The Hebrew Language
The Torah tells the stories of the Hebrew people, the prophets and their descendants that received God’s laws and traveled to the “promised land” of modern-day Israel.
The Torah was written in the Hebrew language, and Hebrew was spoken by the Israelites for centuries, eventually being replaced by Aramaic when Jerusalem was conquered by the Babylonians in 587 BCE.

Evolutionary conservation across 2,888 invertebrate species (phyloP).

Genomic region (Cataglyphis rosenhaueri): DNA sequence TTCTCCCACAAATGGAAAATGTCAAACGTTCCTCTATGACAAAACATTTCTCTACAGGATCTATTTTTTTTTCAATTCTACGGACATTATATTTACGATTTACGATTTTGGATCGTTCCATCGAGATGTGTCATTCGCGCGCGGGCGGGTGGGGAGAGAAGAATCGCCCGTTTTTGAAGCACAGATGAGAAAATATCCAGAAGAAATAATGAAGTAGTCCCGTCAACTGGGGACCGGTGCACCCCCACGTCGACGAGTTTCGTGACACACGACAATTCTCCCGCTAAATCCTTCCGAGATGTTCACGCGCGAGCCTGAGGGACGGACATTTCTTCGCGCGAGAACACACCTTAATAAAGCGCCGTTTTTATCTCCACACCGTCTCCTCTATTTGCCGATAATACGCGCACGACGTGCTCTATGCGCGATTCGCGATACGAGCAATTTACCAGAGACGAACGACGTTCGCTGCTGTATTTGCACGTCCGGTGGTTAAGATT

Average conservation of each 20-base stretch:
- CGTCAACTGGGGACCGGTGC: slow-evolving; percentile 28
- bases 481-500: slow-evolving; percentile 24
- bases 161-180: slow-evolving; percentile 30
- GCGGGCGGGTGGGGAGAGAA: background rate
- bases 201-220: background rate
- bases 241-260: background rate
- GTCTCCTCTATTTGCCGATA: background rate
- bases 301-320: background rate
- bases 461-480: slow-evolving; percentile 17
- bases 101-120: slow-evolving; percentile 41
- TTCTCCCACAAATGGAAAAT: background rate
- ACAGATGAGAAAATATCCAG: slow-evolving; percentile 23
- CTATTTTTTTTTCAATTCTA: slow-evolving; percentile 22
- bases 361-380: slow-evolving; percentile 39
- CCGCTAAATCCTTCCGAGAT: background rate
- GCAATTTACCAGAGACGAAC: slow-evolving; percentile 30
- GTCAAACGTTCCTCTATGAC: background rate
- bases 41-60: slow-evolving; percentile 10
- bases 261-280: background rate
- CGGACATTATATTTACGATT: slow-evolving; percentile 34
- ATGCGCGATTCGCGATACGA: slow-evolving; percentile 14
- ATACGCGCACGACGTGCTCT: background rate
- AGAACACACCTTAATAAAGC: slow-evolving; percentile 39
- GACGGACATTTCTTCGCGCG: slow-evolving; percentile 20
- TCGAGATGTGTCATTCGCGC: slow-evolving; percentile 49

Dr. Jack Fellman, writing for JewishVirtualLibrary.org, explains that in the 18th century, the Jewish Enlightenment resulted in a revival of many of the ancient traditions of Judaism. At that time, Hebrew was only being taught in synagogues in order to study the original text of the Hebrew Bible. A Jewish scholar named Eliezer Ben-Yehuda (1858-1922) worked to bring the ancient Hebrew language into the twentieth century, and today it’s one of two official languages spoken within Jewish communities in Israel and around the world.